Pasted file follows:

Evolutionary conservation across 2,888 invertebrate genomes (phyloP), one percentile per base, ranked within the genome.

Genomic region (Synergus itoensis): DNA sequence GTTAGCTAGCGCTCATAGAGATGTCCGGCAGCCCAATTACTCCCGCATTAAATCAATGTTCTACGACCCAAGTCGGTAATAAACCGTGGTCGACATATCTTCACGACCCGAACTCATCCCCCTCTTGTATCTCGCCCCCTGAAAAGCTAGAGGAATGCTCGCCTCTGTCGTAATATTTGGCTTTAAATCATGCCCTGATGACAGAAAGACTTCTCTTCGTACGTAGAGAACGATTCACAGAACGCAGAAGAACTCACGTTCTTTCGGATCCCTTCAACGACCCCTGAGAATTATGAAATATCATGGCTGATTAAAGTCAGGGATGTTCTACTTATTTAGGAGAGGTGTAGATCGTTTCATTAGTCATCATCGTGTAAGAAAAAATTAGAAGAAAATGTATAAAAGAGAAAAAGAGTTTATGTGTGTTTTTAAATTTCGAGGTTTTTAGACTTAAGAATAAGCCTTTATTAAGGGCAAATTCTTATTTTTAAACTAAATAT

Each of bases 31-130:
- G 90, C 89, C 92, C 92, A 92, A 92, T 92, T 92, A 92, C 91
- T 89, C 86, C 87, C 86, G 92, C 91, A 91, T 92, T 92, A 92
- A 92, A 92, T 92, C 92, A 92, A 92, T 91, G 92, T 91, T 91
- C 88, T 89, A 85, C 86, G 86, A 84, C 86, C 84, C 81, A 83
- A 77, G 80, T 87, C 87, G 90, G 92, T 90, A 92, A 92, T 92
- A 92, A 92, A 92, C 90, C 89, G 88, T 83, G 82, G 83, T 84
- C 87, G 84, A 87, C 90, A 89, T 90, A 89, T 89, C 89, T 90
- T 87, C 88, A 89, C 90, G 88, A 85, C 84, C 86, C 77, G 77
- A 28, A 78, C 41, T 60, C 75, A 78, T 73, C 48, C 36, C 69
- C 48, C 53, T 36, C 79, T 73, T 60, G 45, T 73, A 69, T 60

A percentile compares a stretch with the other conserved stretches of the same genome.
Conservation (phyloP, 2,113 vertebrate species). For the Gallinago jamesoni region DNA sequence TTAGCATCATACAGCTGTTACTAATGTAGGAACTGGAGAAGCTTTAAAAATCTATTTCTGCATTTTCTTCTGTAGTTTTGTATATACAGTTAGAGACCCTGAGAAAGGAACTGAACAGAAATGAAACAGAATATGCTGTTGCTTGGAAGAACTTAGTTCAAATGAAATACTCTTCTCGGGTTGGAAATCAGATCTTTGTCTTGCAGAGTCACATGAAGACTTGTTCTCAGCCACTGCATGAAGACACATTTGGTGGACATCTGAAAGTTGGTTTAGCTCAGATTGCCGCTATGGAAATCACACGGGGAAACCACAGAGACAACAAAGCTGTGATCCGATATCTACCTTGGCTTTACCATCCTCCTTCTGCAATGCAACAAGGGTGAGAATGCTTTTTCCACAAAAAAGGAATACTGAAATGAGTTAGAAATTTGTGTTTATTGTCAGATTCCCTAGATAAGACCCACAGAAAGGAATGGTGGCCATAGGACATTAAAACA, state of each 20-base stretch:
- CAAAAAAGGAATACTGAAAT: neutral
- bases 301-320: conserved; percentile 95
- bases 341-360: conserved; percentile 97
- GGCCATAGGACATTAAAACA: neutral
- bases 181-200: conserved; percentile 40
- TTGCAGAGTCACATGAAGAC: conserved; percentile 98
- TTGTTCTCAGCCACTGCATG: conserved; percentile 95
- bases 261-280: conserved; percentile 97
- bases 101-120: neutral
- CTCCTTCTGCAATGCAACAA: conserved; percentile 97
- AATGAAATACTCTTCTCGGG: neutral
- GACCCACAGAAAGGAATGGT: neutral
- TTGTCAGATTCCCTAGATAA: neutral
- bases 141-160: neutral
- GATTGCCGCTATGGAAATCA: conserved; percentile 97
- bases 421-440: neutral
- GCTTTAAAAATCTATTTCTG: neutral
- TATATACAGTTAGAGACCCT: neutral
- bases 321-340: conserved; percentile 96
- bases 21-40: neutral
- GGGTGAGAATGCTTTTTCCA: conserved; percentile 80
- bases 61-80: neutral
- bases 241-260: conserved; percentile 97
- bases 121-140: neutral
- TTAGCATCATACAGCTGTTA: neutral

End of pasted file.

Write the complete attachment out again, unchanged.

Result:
Evolutionary conservation across 2,888 invertebrate genomes (phyloP), one percentile per base, ranked within the genome.

Genomic region (Synergus itoensis): DNA sequence GTTAGCTAGCGCTCATAGAGATGTCCGGCAGCCCAATTACTCCCGCATTAAATCAATGTTCTACGACCCAAGTCGGTAATAAACCGTGGTCGACATATCTTCACGACCCGAACTCATCCCCCTCTTGTATCTCGCCCCCTGAAAAGCTAGAGGAATGCTCGCCTCTGTCGTAATATTTGGCTTTAAATCATGCCCTGATGACAGAAAGACTTCTCTTCGTACGTAGAGAACGATTCACAGAACGCAGAAGAACTCACGTTCTTTCGGATCCCTTCAACGACCCCTGAGAATTATGAAATATCATGGCTGATTAAAGTCAGGGATGTTCTACTTATTTAGGAGAGGTGTAGATCGTTTCATTAGTCATCATCGTGTAAGAAAAAATTAGAAGAAAATGTATAAAAGAGAAAAAGAGTTTATGTGTGTTTTTAAATTTCGAGGTTTTTAGACTTAAGAATAAGCCTTTATTAAGGGCAAATTCTTATTTTTAAACTAAATAT

Each of bases 31-130:
- G 90, C 89, C 92, C 92, A 92, A 92, T 92, T 92, A 92, C 91
- T 89, C 86, C 87, C 86, G 92, C 91, A 91, T 92, T 92, A 92
- A 92, A 92, T 92, C 92, A 92, A 92, T 91, G 92, T 91, T 91
- C 88, T 89, A 85, C 86, G 86, A 84, C 86, C 84, C 81, A 83
- A 77, G 80, T 87, C 87, G 90, G 92, T 90, A 92, A 92, T 92
- A 92, A 92, A 92, C 90, C 89, G 88, T 83, G 82, G 83, T 84
- C 87, G 84, A 87, C 90, A 89, T 90, A 89, T 89, C 89, T 90
- T 87, C 88, A 89, C 90, G 88, A 85, C 84, C 86, C 77, G 77
- A 28, A 78, C 41, T 60, C 75, A 78, T 73, C 48, C 36, C 69
- C 48, C 53, T 36, C 79, T 73, T 60, G 45, T 73, A 69, T 60

A percentile compares a stretch with the other conserved stretches of the same genome.
Conservation (phyloP, 2,113 vertebrate species). For the Gallinago jamesoni region DNA sequence TTAGCATCATACAGCTGTTACTAATGTAGGAACTGGAGAAGCTTTAAAAATCTATTTCTGCATTTTCTTCTGTAGTTTTGTATATACAGTTAGAGACCCTGAGAAAGGAACTGAACAGAAATGAAACAGAATATGCTGTTGCTTGGAAGAACTTAGTTCAAATGAAATACTCTTCTCGGGTTGGAAATCAGATCTTTGTCTTGCAGAGTCACATGAAGACTTGTTCTCAGCCACTGCATGAAGACACATTTGGTGGACATCTGAAAGTTGGTTTAGCTCAGATTGCCGCTATGGAAATCACACGGGGAAACCACAGAGACAACAAAGCTGTGATCCGATATCTACCTTGGCTTTACCATCCTCCTTCTGCAATGCAACAAGGGTGAGAATGCTTTTTCCACAAAAAAGGAATACTGAAATGAGTTAGAAATTTGTGTTTATTGTCAGATTCCCTAGATAAGACCCACAGAAAGGAATGGTGGCCATAGGACATTAAAACA, state of each 20-base stretch:
- CAAAAAAGGAATACTGAAAT: neutral
- bases 301-320: conserved; percentile 95
- bases 341-360: conserved; percentile 97
- GGCCATAGGACATTAAAACA: neutral
- bases 181-200: conserved; percentile 40
- TTGCAGAGTCACATGAAGAC: conserved; percentile 98
- TTGTTCTCAGCCACTGCATG: conserved; percentile 95
- bases 261-280: conserved; percentile 97
- bases 101-120: neutral
- CTCCTTCTGCAATGCAACAA: conserved; percentile 97
- AATGAAATACTCTTCTCGGG: neutral
- GACCCACAGAAAGGAATGGT: neutral
- TTGTCAGATTCCCTAGATAA: neutral
- bases 141-160: neutral
- GATTGCCGCTATGGAAATCA: conserved; percentile 97
- bases 421-440: neutral
- GCTTTAAAAATCTATTTCTG: neutral
- TATATACAGTTAGAGACCCT: neutral
- bases 321-340: conserved; percentile 96
- bases 21-40: neutral
- GGGTGAGAATGCTTTTTCCA: conserved; percentile 80
- bases 61-80: neutral
- bases 241-260: conserved; percentile 97
- bases 121-140: neutral
- TTAGCATCATACAGCTGTTA: neutral